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Dried Oregano Substitute

Herbal spices are known for their aromatic sensation, and Oregano is no different, fresh or dried. Oregano is a flavorful herb; soups, pasta, pizza, vegetables, tomato sauces, etc., all need a pinch of it.


Like most herbal spices, dried Oregano has so many medicinal benefits; mightily rich in vitamin K, it helps with loss of appetite, aching muscles and joints, constipation, headaches, allergies, toothaches, and can even lower blood pressure. Oregano has more medicinal benefits than most herbal spices.

While your dishes might not taste bad in the absence of dried, they will lose the aroma we all so much want in our dishes. Despite all the benefits of dried Oregano, perfectly timing the cooking duration may be tricky; it becomes bitter if cooked for too long. If it is added in too much quantity, you risk losing its herbal taste.

Good news! All is not doom and gloom if you fear these consequences. Several replacements would serve similar functions and give you a delicious and spicy outcome.

What is Dried Oregano? 

Interestingly, the name oregano is derived from the Greek words ‘oros’ mountain and ‘ganos,’ which means joy. Now there is a little story to this. If you’re the type that believes in myths and legends, this might interest you. Oregano originates from the mountains of Greece.

It is said that Greek goddess Aphrodite created aromatic Oregano in her garden on Mount Olympus as a symbol of joy. How true that is is up for debate, but what can’t be denied is the joyful and flavorful scent it gives your dishes. It can create different dishes, although it is predominant in Italian cuisines.

Like other herbal spices, Oregano came in fresh leaves and dried crumbles. Dried Oregano has a slightly bitter taste that will overwhelm other ingredients if it’s not allowed to cook well or added in too much quantity.

Dried Oregano Uses in Recipes

Whatever recipe dried Oregano is used in instantly upgrades the sensation, taste, and smell. Organano is most commonly sold in its dried form because, in its fresh state, it has a strong, pungent smell that can easily overpower other ingredients in a dish. Some of the most common uses in recipes include;

Dried Oregano Substitute

If you have allergies or negative reactions to dried Oregano, such as mild stomach upset, rash, trouble breathing, etc. Perhaps you run out of it, or you accidentally missed it off the shopping list. For whatever reason, if it is not readily available at the time of need. Consider these alternatives:



This is the closest substitute you’ll ever get to dried Oregano. Basil is also predominant in Italian cuisines, much like Oregano. It is also noteworthy that Basil is less intense or milder in flavor than dried Oregano. Unfortunately, there are not many herbal spices that are stronger in flavor profile than Oregano.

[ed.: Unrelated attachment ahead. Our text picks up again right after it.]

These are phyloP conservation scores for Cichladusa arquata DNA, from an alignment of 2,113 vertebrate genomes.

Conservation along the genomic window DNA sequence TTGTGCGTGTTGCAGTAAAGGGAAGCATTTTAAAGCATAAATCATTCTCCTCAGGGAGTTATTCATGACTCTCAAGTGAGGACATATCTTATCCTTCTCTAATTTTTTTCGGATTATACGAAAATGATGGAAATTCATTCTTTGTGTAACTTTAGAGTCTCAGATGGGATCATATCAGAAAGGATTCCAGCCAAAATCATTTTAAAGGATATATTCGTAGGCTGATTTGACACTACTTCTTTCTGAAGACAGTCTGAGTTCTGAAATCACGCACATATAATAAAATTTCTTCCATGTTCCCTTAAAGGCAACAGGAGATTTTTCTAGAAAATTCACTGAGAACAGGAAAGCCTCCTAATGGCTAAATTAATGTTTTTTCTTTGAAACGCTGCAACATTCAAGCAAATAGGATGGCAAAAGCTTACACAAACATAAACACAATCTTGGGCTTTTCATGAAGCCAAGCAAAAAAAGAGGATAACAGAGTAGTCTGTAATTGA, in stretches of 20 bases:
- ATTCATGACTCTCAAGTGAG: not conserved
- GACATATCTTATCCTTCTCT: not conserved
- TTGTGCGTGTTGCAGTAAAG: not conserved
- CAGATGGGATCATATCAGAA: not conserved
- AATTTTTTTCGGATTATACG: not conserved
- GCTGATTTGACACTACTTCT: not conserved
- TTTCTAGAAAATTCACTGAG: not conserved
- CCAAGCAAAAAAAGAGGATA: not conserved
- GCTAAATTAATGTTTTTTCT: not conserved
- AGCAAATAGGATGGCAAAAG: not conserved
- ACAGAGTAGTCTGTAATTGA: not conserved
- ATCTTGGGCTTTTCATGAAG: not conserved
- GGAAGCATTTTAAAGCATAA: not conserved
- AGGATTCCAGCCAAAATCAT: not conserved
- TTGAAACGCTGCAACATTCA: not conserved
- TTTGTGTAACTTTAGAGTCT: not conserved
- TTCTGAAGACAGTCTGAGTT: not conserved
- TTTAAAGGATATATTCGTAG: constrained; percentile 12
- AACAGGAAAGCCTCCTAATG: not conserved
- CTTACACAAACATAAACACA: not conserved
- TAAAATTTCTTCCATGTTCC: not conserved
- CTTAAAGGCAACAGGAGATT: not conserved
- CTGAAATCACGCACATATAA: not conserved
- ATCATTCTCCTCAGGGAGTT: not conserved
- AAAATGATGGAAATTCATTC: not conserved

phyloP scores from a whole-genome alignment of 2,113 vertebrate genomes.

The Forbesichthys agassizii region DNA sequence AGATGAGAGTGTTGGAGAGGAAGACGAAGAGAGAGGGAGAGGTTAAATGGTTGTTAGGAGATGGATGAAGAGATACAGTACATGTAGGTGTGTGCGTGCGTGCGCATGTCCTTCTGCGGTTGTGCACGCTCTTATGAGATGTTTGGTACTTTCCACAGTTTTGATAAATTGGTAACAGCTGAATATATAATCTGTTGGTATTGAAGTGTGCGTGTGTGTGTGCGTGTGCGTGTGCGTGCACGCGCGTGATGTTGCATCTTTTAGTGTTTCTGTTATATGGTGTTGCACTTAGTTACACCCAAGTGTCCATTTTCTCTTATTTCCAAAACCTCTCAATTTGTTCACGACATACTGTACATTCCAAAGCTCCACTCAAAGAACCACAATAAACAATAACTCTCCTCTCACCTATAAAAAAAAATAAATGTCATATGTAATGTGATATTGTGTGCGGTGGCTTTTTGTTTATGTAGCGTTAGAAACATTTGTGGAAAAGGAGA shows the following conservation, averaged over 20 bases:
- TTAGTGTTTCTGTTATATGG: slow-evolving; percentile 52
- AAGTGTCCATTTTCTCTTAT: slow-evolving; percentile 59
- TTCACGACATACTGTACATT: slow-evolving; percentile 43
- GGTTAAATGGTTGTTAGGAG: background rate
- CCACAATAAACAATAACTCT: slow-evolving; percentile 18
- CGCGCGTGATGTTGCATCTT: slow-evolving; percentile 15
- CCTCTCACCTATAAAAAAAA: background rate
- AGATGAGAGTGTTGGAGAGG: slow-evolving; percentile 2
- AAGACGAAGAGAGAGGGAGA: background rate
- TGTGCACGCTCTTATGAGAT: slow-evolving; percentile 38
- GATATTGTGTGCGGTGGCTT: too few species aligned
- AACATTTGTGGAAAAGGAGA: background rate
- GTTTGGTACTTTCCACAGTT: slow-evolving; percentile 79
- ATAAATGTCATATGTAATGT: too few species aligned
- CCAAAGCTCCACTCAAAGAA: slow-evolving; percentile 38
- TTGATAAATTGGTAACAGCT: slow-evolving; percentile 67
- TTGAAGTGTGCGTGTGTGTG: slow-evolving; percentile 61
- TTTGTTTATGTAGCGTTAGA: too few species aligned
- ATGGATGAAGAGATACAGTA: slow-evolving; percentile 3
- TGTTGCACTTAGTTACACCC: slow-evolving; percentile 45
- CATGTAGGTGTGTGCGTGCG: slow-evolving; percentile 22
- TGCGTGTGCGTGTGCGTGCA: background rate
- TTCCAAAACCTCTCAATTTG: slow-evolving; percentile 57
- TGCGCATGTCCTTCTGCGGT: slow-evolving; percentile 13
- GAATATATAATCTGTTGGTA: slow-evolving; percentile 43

Hence, you might want to add more quantity of Basil than you would have dried Oregano to mix well with other ingredients and give you the same outcome.



Although Oregano and Marjoram are of two unusual plants, they are often mistaken for each other because the family tree of both plants is closely related. Marjoram’s flavor isn’t as intense or bitter as Oregano, but they are an excellent replacement for each other nonetheless.

Due to its lesser flavor, Marjoram also requires more quantity. About one full teaspoon of dried Marjoram is equivalent to ¾ teaspoon of dried Oregano.



Parsley is versatile and can be used in various dishes and as substitutes for other herbs such as dried Oregano. Dried parsley has the same concentration and flavor as dried Oregano; hence, it can be used interchangeably and proportionately. One teaspoon of dried parsley can be proportionate to one of dried Oregano.



A very common herb notable for its potent flavor and aromatic sensation. Terragon is mostly used for chicken, beef, and tomato-based dishes. Its intense and potent profile is similar to that of dried Oregano, making it a suitable substitute and can be used in similar quantities.



Notably synonymous with seafood dishes, potato salads, pickles, etc. Dill seeds or weeds are aromatic and flavorful in soups and tomato-based dishes. However, if dill is cooked for too long, it may lose its flavor and essence, so you want to make sure you add it as late as possible to preserve its components.

Also, because you’re adding it to the dish as late as possible compared to dried Oregano, it’d be best to add it in a lesser quantity. So, for example, two teaspoons of dried Oregano will be proportionate to 1½ teaspoon of dill.

Frequently Asked Questions (FAQs)

What herb is similar to Oregano?

In terms of appearance, color, texture, Marjoram is the closest to Oregano. They are also from the same mint family, although distinct differences in their taste. Marjoram is mildly sweet, while Oregano has an intense and spicy flavor.

Which is better – thyme or Oregano?

It depends on the flavor you want to get from your dishes. You’d best use thyme if you want a lighter flavor. Still, Oregano would be your go-to choice if you want a strong, pungent flavor that is desirable in pizza, pasta sauce, and chicken dishes.

What is Oregano’s taste?

There is a middle ground in the taste between being sweet and spicy, and it has an undertone of slight bitterness, as you’d find in camphor.


Dried Oregano is famous and desirable for its medicinal benefits and the herbal taste it gives to your favorite dishes. Should you not have it at hand at the time of need, or due to allergies, there are suitable replacements such as tarragon, parsley, Marjoram, amongst others.

The absence of dried Oregano isn’t the end of a spicy dish for you. Instead, these substitutes are capable of giving you that taste and sweetness you thought was lost.